That night, I made a terrible decision to sleep without my tent. The mosquitos were not so bad initially but they got worse as the night went along so I had to wrap up tighter and tighter in my sleeping bag; the problem was that it was 70 degrees outside and I had a 30-degree bag so I spent the night sweating, sleeping, awakening to apply bug spray or swat bugs away from my face, and basically just being miserable. The Dutch had set their alarms for 3:00 a.m. so they could get an early start on the climb and then arrive in Hell's Canyon by daylight, and while I had previously thought I'd never get up at 3:00 to ride, this morning I couldn't get up quickly enough and get the hell out of there. It turned out to be TOTALLY worth it because the climbing in darkness while gazing at a cloudless sky full of stars was epic, and we arrived in the canyon at the perfect time. The descent was dimly lit and cool, and the shadows on the mountains as the sun rose was quite spectacular. It was one of the coolest and most beautiful scenes I've seen on this entire trip and the pictures don't do it justice. Tony and I rode on and off with the Dutch in the early morning darkness and light before splitting off on our own and taking our time to begin the trek through rural eastern Oregon. Here are photos from that early morning ride:
Finally....after 2.5 months....I'm back in Oregon again, and it feels weird!
Riding through Hell's Canyon on the way toward Richland, OR was a not all that difficult and it was quite pretty. In fact, ironically, when my camera memory card filled up and we stopped for me to swap it out for an empty one, that was the exact moment that a bear, (the only bear I've seen on this trip, even including throughout all of Yellowstone National Park) walked right in front of us, only about 150 feet away! It stopped, put its nose in the air, licked it, and turned to stare right at us. We didn't want to hang around because it could have caught us in an instant, so we slowly backed away and only took one quick photo...sorry it's blurry.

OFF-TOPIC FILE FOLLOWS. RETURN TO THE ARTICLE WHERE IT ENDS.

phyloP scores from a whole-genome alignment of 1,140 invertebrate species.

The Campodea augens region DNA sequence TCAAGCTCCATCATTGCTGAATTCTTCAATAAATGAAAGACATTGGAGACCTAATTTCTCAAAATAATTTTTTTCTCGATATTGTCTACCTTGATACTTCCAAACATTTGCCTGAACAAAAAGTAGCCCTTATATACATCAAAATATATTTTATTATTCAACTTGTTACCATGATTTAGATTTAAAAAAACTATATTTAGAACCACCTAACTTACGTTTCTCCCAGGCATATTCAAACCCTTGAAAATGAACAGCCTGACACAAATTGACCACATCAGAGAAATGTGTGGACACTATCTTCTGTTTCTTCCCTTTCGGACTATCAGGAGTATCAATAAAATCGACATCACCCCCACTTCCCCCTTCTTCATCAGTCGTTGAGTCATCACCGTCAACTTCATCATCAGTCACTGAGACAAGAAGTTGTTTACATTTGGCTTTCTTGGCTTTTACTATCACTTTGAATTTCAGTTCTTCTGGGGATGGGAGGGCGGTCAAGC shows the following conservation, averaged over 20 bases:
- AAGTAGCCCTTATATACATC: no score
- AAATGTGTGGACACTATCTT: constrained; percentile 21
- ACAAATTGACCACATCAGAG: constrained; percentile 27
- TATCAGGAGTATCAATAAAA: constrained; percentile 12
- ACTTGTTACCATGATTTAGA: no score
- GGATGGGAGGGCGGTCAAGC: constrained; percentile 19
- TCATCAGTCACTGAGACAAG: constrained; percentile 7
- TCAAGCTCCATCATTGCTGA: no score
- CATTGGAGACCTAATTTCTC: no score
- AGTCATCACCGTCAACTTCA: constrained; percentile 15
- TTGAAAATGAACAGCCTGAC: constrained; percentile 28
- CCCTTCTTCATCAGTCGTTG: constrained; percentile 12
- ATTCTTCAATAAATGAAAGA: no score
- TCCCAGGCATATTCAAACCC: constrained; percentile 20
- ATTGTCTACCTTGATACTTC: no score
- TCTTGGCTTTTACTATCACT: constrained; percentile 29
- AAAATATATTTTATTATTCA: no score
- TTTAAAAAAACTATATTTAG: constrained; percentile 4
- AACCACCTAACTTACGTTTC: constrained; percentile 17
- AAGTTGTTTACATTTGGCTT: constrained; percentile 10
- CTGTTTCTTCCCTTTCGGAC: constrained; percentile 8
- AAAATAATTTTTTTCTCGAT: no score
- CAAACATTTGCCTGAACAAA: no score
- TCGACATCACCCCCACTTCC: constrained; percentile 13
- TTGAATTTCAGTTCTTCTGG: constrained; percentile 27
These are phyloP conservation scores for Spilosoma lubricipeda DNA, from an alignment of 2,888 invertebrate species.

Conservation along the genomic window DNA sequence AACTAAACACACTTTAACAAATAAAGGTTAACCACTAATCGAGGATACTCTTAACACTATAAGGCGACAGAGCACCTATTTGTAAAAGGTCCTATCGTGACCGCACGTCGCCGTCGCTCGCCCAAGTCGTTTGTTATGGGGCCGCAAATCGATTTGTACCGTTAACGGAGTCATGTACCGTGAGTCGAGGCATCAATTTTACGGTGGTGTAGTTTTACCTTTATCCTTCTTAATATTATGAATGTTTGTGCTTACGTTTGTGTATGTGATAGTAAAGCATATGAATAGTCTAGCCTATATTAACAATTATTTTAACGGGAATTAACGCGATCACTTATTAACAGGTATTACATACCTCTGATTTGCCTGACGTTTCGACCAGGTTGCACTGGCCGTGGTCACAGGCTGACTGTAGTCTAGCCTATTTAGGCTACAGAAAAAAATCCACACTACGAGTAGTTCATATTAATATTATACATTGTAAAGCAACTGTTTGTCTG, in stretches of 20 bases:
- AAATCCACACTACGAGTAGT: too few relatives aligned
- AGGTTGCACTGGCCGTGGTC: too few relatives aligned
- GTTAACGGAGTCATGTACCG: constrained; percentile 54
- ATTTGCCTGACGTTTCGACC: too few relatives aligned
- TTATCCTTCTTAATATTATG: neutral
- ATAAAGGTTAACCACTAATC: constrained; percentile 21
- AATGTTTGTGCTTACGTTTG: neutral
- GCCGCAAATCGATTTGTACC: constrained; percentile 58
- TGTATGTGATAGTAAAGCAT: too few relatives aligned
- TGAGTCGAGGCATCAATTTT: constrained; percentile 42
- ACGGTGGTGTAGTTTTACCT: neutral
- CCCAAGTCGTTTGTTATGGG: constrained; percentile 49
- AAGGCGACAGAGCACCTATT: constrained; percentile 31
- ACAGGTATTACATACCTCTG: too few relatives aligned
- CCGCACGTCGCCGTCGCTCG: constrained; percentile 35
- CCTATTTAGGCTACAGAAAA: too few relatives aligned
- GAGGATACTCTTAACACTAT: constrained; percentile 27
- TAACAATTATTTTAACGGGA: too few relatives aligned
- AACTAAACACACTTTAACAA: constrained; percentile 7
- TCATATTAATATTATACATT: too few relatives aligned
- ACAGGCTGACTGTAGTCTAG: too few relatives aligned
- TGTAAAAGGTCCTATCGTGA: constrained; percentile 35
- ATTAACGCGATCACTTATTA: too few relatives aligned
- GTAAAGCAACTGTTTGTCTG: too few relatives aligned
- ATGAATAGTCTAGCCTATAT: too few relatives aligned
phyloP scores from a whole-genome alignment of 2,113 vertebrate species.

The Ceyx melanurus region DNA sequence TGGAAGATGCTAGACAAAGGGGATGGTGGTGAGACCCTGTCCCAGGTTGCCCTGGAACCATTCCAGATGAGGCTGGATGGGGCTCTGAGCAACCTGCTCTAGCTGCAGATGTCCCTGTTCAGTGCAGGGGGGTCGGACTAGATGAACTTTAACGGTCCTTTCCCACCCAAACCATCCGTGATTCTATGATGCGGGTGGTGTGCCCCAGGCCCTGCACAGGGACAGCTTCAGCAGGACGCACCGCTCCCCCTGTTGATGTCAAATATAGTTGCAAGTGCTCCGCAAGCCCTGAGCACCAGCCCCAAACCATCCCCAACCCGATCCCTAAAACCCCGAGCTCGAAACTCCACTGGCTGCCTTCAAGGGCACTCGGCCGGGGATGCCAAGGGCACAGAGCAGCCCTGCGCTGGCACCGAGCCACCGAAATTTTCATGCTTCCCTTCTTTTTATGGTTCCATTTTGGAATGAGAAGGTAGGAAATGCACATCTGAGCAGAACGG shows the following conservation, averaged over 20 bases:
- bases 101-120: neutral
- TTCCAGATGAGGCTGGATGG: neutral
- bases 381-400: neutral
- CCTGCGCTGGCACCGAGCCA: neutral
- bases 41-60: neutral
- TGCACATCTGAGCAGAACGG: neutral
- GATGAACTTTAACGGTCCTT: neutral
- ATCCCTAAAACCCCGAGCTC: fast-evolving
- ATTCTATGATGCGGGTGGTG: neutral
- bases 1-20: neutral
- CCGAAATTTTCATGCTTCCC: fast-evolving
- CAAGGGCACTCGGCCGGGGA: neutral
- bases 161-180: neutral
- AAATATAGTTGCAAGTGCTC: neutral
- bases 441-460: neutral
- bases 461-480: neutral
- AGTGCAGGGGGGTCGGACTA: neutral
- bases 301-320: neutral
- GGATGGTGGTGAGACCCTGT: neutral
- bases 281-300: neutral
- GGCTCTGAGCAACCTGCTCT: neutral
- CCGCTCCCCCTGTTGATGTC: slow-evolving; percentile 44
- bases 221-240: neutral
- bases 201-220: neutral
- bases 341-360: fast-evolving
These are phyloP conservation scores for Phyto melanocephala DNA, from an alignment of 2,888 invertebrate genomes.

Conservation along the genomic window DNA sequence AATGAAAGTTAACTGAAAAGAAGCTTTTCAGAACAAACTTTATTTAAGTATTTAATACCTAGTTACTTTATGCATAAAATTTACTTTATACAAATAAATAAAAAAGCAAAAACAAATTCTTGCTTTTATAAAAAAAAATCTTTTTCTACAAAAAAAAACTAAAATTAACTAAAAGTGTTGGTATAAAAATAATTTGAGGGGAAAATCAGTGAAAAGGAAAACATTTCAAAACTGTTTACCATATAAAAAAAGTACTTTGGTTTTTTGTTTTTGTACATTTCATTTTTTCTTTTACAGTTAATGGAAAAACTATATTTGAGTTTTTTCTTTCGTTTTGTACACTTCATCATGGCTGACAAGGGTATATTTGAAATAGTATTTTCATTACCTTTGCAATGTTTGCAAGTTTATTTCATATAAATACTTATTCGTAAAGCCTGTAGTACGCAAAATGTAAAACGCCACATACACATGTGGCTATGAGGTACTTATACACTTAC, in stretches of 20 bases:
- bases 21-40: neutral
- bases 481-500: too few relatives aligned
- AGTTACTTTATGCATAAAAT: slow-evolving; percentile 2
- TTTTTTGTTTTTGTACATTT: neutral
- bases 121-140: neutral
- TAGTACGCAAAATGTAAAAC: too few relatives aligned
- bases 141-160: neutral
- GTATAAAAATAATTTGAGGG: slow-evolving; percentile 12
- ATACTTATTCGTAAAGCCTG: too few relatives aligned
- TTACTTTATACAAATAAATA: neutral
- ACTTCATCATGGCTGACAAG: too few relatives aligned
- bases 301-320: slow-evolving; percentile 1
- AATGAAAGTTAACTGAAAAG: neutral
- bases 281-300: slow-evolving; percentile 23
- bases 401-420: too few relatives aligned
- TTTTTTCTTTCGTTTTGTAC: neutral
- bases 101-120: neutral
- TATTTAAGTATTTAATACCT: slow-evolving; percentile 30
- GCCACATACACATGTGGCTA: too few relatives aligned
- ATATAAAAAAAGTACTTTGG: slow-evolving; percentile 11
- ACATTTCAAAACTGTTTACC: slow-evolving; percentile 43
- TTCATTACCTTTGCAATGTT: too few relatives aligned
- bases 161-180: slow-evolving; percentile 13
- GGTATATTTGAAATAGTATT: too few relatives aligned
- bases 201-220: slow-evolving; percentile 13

Throughout Hell's Canyon, the heat just kept climbing somewhat mercilessly. By the time we caught up with the Dutch on a big climb near the end of our riding day at around 1:00 pm, it was already over 100 degrees. Here's Tony and I topping the last mountain of the day:
We all dropped down the other side of the climb, a steep 7% descent, into the fertile oasis of Richland, OR together ready for some cool air-conditioning and some food.
After some delicious lunch and some lazy library time, Tony and I decided to grab a hotel room and that is where I currently sit, while the Dutch decided to camp. (Tony and I could think of nothing less pleasant at that moment than sitting outside in the 100+ degree heat with minimal shade in a crappy city park without bathrooms.) We had some really crappy dinner at a local crappy restaurant, we met up with Nick (who arrived and happened to rent the motel room next door), and we just generally have been lazy, lazy, lazy after our pretty leisurely 69-mile jaunt today.
It's kind of surprising and amazing that I can now call any 69-mile ride a leisurely jaunt, but things have really changed after all this time and effort expended on my bike recently. I have a much greater sense of ability, as well as my limits, and I have a much different concept of endurance, which I have begun to measure now in hours rather than in minutes and seconds.
Oh, and by the way, I kind of lied earlier. We HAVE, in fact, seen another bear on this trip. We saw a bear in the mountains in Idaho that had just been hit by an RV or car; it was writing in pain in the ditch and wasn't dead yet. We all stopped because we couldn't believe what we were seeing, and then we realized that stopping right next to an injured bear might not be the best idea. This dying bear was small and we didn't know if it was Mama Bear or a cub, and we didn't stick around to find out or to even take a photo. One thing we DID discuss was how difficult it was to watch that bear dying painfully and writhing around in a pool of its own blood, and that we wished we had some kind of weapon that we could use to kill it and quickly put it out of its misery. However, since the only thing any of us had was a small knife, AND since none of us were willing to step close enough to try to accurately plunge a knife into a pissed off bear, we solemnly left and continued pedaling down the hill.
I can't believe it's only going to be a couple of weeks or less until I arrive home. Whatever will I do then, when I don't have to ride a bike for 5-7 hours every single day? Get a job? Now that's a scary proposition. :)